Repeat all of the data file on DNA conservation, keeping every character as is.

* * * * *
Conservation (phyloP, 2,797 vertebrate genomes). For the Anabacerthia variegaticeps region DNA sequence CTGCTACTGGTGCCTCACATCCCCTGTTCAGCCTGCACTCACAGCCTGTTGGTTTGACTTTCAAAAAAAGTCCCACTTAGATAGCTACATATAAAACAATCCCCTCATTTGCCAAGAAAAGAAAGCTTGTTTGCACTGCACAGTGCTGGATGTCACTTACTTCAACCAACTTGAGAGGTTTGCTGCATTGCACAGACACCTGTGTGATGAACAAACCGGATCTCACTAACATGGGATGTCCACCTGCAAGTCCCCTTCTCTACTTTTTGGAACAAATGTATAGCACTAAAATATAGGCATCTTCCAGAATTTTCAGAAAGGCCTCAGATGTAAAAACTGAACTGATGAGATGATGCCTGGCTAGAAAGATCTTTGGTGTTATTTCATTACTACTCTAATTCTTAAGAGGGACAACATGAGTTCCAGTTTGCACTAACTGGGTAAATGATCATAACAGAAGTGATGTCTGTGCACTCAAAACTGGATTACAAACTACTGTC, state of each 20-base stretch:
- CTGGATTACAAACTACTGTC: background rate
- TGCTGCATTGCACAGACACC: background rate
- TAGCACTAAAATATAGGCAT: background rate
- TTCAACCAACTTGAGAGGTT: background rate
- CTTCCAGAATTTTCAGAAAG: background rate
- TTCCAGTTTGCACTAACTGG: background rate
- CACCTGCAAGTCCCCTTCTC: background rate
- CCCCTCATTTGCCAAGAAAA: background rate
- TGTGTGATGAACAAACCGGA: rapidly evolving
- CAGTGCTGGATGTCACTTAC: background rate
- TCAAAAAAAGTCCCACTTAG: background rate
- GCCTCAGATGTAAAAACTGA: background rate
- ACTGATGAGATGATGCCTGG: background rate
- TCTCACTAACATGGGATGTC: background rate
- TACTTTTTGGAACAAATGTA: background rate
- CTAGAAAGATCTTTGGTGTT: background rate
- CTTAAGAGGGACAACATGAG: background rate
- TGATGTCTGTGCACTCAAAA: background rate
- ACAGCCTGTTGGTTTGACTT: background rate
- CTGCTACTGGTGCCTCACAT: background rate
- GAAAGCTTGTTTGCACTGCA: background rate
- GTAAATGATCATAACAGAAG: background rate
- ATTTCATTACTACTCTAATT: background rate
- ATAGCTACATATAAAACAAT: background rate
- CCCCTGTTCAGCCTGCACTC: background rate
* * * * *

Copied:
Conservation (phyloP, 2,797 vertebrate genomes). For the Anabacerthia variegaticeps region DNA sequence CTGCTACTGGTGCCTCACATCCCCTGTTCAGCCTGCACTCACAGCCTGTTGGTTTGACTTTCAAAAAAAGTCCCACTTAGATAGCTACATATAAAACAATCCCCTCATTTGCCAAGAAAAGAAAGCTTGTTTGCACTGCACAGTGCTGGATGTCACTTACTTCAACCAACTTGAGAGGTTTGCTGCATTGCACAGACACCTGTGTGATGAACAAACCGGATCTCACTAACATGGGATGTCCACCTGCAAGTCCCCTTCTCTACTTTTTGGAACAAATGTATAGCACTAAAATATAGGCATCTTCCAGAATTTTCAGAAAGGCCTCAGATGTAAAAACTGAACTGATGAGATGATGCCTGGCTAGAAAGATCTTTGGTGTTATTTCATTACTACTCTAATTCTTAAGAGGGACAACATGAGTTCCAGTTTGCACTAACTGGGTAAATGATCATAACAGAAGTGATGTCTGTGCACTCAAAACTGGATTACAAACTACTGTC, state of each 20-base stretch:
- CTGGATTACAAACTACTGTC: background rate
- TGCTGCATTGCACAGACACC: background rate
- TAGCACTAAAATATAGGCAT: background rate
- TTCAACCAACTTGAGAGGTT: background rate
- CTTCCAGAATTTTCAGAAAG: background rate
- TTCCAGTTTGCACTAACTGG: background rate
- CACCTGCAAGTCCCCTTCTC: background rate
- CCCCTCATTTGCCAAGAAAA: background rate
- TGTGTGATGAACAAACCGGA: rapidly evolving
- CAGTGCTGGATGTCACTTAC: background rate
- TCAAAAAAAGTCCCACTTAG: background rate
- GCCTCAGATGTAAAAACTGA: background rate
- ACTGATGAGATGATGCCTGG: background rate
- TCTCACTAACATGGGATGTC: background rate
- TACTTTTTGGAACAAATGTA: background rate
- CTAGAAAGATCTTTGGTGTT: background rate
- CTTAAGAGGGACAACATGAG: background rate
- TGATGTCTGTGCACTCAAAA: background rate
- ACAGCCTGTTGGTTTGACTT: background rate
- CTGCTACTGGTGCCTCACAT: background rate
- GAAAGCTTGTTTGCACTGCA: background rate
- GTAAATGATCATAACAGAAG: background rate
- ATTTCATTACTACTCTAATT: background rate
- ATAGCTACATATAAAACAAT: background rate
- CCCCTGTTCAGCCTGCACTC: background rate